Ask any photographer, what their #1 ingredient is in photography, and their correct answer should be light.
One can’t be a “natural light” wedding photographer, that’s just not possible. What will happen when the natural light goes away behind a thunderstorm? Or when the sun sets and the reception is in full swing with fast-dancing guests? It is the role of wedding photographers to not only utilize and photograph with whatever light they’re given, but under certain circumstances, they’ll have to create light, and that’s where I truly believe one can stand out.
This post will introduce to you the variety of light I see. I’m really excited for this weekend as I’m going to be doing two challenge shoots – I occasionally put myself up to the challenge to shoot in less-than-ideal conditions to push my ability to see light.
First off, every photographer’s favorite: the golden hour. Happens on sunny days during certain hours, and you get sweet photographs like these – they literally look golden!
Another photographer’s favorite is broad lighting. The light is usually diffused. The subjects’ faces are clearly lit, bright, and smooth. You get this a lot on cloudy days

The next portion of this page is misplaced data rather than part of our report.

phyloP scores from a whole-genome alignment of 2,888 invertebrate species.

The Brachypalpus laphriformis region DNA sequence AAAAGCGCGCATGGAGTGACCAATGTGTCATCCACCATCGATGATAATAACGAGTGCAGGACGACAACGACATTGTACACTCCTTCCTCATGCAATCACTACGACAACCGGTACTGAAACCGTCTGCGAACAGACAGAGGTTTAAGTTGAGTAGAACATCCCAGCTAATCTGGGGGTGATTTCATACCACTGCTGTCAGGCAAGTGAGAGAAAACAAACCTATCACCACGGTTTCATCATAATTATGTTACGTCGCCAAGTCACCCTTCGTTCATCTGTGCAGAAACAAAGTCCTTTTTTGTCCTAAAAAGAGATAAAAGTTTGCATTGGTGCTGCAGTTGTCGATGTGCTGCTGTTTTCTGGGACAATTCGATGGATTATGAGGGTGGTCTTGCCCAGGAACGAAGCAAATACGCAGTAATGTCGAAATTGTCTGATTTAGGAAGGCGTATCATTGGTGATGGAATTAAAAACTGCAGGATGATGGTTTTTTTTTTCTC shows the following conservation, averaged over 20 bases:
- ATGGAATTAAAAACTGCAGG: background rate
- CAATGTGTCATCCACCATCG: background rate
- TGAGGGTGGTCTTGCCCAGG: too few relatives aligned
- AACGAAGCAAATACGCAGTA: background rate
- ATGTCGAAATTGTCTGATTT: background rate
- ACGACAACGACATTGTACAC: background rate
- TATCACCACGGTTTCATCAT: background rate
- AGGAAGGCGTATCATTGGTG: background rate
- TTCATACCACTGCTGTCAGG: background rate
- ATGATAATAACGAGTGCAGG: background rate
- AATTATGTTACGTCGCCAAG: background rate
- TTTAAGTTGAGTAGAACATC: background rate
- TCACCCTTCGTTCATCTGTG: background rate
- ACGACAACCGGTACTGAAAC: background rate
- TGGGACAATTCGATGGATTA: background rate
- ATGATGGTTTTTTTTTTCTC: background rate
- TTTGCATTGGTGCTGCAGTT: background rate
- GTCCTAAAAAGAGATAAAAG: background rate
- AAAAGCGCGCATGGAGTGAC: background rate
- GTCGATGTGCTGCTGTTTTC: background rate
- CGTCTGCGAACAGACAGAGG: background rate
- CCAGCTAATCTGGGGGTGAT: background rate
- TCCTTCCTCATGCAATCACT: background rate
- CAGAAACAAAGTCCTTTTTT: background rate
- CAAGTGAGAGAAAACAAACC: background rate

Then there is a type of light a lot of photographers are afraid of – direct light. It happens when the sun is high and harsh, and I too agree that it isn’t the most pleasing, but in creative ways, it can create high impact
Three-quarter lighting is one of the most pleasing ways to light a portrait
The onset of vintage weddings have brought us a trend in backlit, washed out photographs. I use backlighting because I do believe it is romantic. However, I have two rules when it comes to this: one, I want my subjects well-exposed – they can’t be dark. Two, I won’t take backlit photos just for backlighting’s sake. I often include sun flares or I do a rim light effect
Then we go inside! When you’re inside and it’s dark or lighting is mixed, well, you have to create light! Sometimes one speedlight, bounced off a wall or ceiling, with the shutter speed slow enough to bring in the ambient will do just fine
Sometimes it’ll be slightly more involved with an off-camera speedlight that I control with wireless transmitters (I’ve tried both radiopoppers and pocket wizards, I prefer radiopoppers). Sometimes you’ll see them show up as a bare flash
Most of the time though, I prefer to leave it to the side for rim lighting
And then there are awesome opportunities in the dark for even more creative work
Let there be light! Yes, that is my bathroom mirror
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Shang Chen Photography has rebranded to Saavedra Photography
she takes photographs of celebrations of love and life
Based in NYC | Open for select photography commissions on Sundays only